More state lake funding
The local lake restoration project has done well to position itself for additional state funding for lake dredging.
The state legislature has set aside only $350,000 for lake dredging in the next fiscal year, and according to criteria Storm Lake could be a major contender for those dollars.
The money come through the Environment First Fund, with dollars appropriated for lake dredging and for dredging preparation.
The criteria are:
1. Documented efforts to address watershed protection, which can include testing, conservation efforts and the amount of time devoted to watershed protection.
2. Protection of a natural resource and natural habitat.
3. Percentage of public access and undeveloped lake front property.
4. Continuation of current projects partially funded by state resources to achieve recommendations by the Iowa Department of Natural Resources.
When appropriating the funds, the legislature did not specify where they would go, instead listing criteria that had to be met before the money is given to any one project, said Ross Harrison, spokesman for the DNR.
"All I can tell you is Storm Lake is apparently doing a good job at meeting the criteria for eligibility there for Storm Lake," he said.
Harrison did not know what other lake projects might be seeking the funds.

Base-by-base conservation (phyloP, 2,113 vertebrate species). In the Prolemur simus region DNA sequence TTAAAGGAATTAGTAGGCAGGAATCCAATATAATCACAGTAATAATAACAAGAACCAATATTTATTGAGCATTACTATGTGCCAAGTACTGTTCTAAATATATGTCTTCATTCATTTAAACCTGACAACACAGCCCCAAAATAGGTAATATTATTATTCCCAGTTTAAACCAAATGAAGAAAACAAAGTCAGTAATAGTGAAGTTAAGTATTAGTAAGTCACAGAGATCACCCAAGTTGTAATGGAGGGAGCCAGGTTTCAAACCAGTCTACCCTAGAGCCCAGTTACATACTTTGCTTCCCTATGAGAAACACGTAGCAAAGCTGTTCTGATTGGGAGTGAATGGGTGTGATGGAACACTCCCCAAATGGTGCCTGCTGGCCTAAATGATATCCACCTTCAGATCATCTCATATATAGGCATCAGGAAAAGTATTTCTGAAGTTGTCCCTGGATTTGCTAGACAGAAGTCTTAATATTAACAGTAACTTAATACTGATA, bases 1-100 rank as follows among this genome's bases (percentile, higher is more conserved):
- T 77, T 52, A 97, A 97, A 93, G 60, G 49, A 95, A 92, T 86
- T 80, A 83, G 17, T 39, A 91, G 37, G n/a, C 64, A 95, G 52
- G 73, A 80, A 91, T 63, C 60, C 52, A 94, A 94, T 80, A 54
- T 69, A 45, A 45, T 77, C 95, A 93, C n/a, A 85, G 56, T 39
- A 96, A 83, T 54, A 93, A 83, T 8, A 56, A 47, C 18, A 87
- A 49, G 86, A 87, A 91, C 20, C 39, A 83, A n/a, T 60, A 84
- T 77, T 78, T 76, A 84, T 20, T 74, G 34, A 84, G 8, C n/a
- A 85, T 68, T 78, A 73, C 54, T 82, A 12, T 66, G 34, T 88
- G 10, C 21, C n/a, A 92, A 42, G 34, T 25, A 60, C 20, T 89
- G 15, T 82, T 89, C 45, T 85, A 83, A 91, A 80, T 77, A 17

The Lake Preservation Association plans to present its progress firsthand to DNR officials next week at the LPA's annual meeting. DNR Director Jeff Vonk will attend.
The LPA will be able to list considerable support for a local project, with $600,000 pledges from both the City of Storm Lake and the county board of supervisors and $30,000 from the City of Lakeside. Pledges from private citizens total approximately $250,000.
Also, there is a considerable list of projects that could help meet the state's criteria for additional funds - numerous CRP acres, several large-scale water quality protection projects, and continued water monitoring by Buena Vista University students.
Plus approximately 30 percent of the lakeshore is accessible by the public.
Current LPA plans are to have at least half the lake dredged to a depth of approximately 12 feet.
The state-funded project will see 180 acres dredged this year. A crew from L.W. Matteson Company has been pumping silt for about two weeks now, with the project expected to last 90 days.